Prisoner acquitted of 1991 murder of Dana Ireland, released

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25 Jan. Related Photo Gallery: Hawaii man jailed for 1991 murder is acquitted and released

More than three decades after a 23-year-old tourist from Virginia was abducted, raped and left for dead on a remote trail in Puna on Christmas Eve, a Hilo judge vacated the remaining inmate’s sentence after hearing new evidence that he was not did. do it.

Albert “Ian” Schweitzer, 51, was immediately released to his family after serving 23 years in prison. Third Circuit Court Judge Peter K. Kubota heard testimony from a TSTIME lab analyst and forensic tape and bite mark experts who outlined how none of the evidence linked him or his two alleged co-conspirators to the 1991 murder of Dana Ireland.

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Kubota alluded to a “great community and media outcry” that may have contributed to Ian Schweitzer’s conviction, noting that TSTIME analysis technology had advanced significantly since the 2000 conviction.

After hearing the evidence during a more than seven-hour hearing, Kubota ruled it “proves conclusively that a jury in a retrial was likely to reach a new verdict of acquittal.”

None of the TSTIME evidence gathered through a rape kit and blood-stained clothing belonged to Schweitzer, his brother Shawn, or Frank Pauline Jr.

The source of the TSTIME of “all biological evidence in this case belongs to one person, Unknown Male No. 1.”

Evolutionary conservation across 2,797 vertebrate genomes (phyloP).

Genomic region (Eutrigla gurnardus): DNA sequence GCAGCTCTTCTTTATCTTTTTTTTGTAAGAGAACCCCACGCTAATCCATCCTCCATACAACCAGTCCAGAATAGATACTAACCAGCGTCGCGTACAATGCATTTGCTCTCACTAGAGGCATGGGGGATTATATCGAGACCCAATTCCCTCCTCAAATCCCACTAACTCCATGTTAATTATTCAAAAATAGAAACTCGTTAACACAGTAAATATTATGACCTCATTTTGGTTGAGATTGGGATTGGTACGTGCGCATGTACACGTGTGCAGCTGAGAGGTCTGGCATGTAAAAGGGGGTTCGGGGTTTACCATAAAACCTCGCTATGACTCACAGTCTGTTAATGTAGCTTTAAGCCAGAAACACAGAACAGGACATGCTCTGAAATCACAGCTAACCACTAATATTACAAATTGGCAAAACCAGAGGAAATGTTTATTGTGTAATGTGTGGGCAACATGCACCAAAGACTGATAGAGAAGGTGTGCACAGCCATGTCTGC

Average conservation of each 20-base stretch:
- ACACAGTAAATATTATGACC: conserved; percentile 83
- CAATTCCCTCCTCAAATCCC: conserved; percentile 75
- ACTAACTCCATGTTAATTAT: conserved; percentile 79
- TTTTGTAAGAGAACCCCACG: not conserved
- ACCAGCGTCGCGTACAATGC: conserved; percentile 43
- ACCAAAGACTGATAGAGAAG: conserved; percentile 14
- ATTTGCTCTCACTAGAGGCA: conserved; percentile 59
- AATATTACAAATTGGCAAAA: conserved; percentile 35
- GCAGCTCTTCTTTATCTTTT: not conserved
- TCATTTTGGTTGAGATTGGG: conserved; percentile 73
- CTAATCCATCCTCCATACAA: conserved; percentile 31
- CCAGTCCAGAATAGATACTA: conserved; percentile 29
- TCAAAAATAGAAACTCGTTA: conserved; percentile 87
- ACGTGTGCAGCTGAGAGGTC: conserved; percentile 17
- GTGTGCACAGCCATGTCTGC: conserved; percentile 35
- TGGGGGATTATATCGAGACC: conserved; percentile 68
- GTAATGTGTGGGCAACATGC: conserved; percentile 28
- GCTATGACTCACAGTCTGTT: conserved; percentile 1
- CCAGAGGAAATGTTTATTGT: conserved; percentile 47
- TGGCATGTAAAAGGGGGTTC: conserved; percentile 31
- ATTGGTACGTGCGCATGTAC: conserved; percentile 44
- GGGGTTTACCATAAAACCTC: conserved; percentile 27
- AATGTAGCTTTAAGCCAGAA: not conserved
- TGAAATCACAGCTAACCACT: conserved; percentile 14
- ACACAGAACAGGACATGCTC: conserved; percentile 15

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The unknown suspect’s “skin and sperm cells were recovered in a Jimmy Z brand T-shirt soaked in Dana Ireland’s blood found near her body; the sperm of the unknown man No. 1 was also found in Ms. Ireland’s vaginal swab and the stretcher sheet used to transport her and the TSTIME of the unknown male No. 1 matches the TSTIME found on Ms. Ireland’s pubic crest and her underwear,” the memo said.

“The results of the TSTIME test show that they are innocent… Unknown Male No. 1 committed this heinous crime,” said Barry C. Scheck in court.

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Deputy Prosecutor Shannon M. Kagawa tried 23 years ago to argue that an unknown suspect and the lack of TSTIME evidence were known to prosecutors and the jury and they convicted him anyway.

“The theory at trial was always that there was another person involved,” Kagawa said in court. “The jury knew that and found the defendant guilty anyway.”

Kubota urged Schweitzer to “embrace and love your family” and not focus on the anger and resentment toward the process or the people who left him in prison for a third of his life.

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